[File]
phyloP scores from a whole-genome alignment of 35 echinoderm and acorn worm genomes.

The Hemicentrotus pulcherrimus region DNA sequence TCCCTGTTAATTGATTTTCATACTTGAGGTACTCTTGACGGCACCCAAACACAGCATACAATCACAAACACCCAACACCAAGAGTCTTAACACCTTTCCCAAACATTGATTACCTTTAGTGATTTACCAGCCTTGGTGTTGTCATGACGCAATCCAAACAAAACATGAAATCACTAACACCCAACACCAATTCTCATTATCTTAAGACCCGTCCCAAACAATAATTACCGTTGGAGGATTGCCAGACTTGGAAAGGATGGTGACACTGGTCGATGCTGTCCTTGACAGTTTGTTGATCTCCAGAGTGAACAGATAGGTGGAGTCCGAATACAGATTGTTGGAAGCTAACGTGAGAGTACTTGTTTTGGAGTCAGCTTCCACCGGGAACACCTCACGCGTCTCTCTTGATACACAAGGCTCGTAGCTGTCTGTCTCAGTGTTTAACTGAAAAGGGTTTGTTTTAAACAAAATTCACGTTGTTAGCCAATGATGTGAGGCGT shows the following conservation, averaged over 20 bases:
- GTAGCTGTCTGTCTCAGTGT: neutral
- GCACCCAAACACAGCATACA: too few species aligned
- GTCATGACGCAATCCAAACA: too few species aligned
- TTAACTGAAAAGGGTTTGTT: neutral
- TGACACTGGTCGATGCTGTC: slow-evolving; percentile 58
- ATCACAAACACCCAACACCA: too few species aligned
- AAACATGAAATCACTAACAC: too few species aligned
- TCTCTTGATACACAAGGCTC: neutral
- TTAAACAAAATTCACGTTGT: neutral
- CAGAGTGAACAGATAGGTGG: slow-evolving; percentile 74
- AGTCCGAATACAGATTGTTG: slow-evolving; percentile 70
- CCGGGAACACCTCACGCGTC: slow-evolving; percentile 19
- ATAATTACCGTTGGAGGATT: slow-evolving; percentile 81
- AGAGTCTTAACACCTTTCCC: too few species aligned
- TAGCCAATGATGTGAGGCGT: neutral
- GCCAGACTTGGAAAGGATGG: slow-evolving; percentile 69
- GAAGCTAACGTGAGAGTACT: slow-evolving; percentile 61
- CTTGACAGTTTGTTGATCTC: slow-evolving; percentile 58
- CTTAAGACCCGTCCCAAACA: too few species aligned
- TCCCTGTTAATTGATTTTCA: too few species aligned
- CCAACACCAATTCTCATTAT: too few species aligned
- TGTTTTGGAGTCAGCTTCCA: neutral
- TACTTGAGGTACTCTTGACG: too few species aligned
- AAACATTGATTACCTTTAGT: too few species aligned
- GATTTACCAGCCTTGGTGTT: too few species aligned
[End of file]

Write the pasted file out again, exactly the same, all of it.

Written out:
phyloP scores from a whole-genome alignment of 35 echinoderm and acorn worm genomes.

The Hemicentrotus pulcherrimus region DNA sequence TCCCTGTTAATTGATTTTCATACTTGAGGTACTCTTGACGGCACCCAAACACAGCATACAATCACAAACACCCAACACCAAGAGTCTTAACACCTTTCCCAAACATTGATTACCTTTAGTGATTTACCAGCCTTGGTGTTGTCATGACGCAATCCAAACAAAACATGAAATCACTAACACCCAACACCAATTCTCATTATCTTAAGACCCGTCCCAAACAATAATTACCGTTGGAGGATTGCCAGACTTGGAAAGGATGGTGACACTGGTCGATGCTGTCCTTGACAGTTTGTTGATCTCCAGAGTGAACAGATAGGTGGAGTCCGAATACAGATTGTTGGAAGCTAACGTGAGAGTACTTGTTTTGGAGTCAGCTTCCACCGGGAACACCTCACGCGTCTCTCTTGATACACAAGGCTCGTAGCTGTCTGTCTCAGTGTTTAACTGAAAAGGGTTTGTTTTAAACAAAATTCACGTTGTTAGCCAATGATGTGAGGCGT shows the following conservation, averaged over 20 bases:
- GTAGCTGTCTGTCTCAGTGT: neutral
- GCACCCAAACACAGCATACA: too few species aligned
- GTCATGACGCAATCCAAACA: too few species aligned
- TTAACTGAAAAGGGTTTGTT: neutral
- TGACACTGGTCGATGCTGTC: slow-evolving; percentile 58
- ATCACAAACACCCAACACCA: too few species aligned
- AAACATGAAATCACTAACAC: too few species aligned
- TCTCTTGATACACAAGGCTC: neutral
- TTAAACAAAATTCACGTTGT: neutral
- CAGAGTGAACAGATAGGTGG: slow-evolving; percentile 74
- AGTCCGAATACAGATTGTTG: slow-evolving; percentile 70
- CCGGGAACACCTCACGCGTC: slow-evolving; percentile 19
- ATAATTACCGTTGGAGGATT: slow-evolving; percentile 81
- AGAGTCTTAACACCTTTCCC: too few species aligned
- TAGCCAATGATGTGAGGCGT: neutral
- GCCAGACTTGGAAAGGATGG: slow-evolving; percentile 69
- GAAGCTAACGTGAGAGTACT: slow-evolving; percentile 61
- CTTGACAGTTTGTTGATCTC: slow-evolving; percentile 58
- CTTAAGACCCGTCCCAAACA: too few species aligned
- TCCCTGTTAATTGATTTTCA: too few species aligned
- CCAACACCAATTCTCATTAT: too few species aligned
- TGTTTTGGAGTCAGCTTCCA: neutral
- TACTTGAGGTACTCTTGACG: too few species aligned
- AAACATTGATTACCTTTAGT: too few species aligned
- GATTTACCAGCCTTGGTGTT: too few species aligned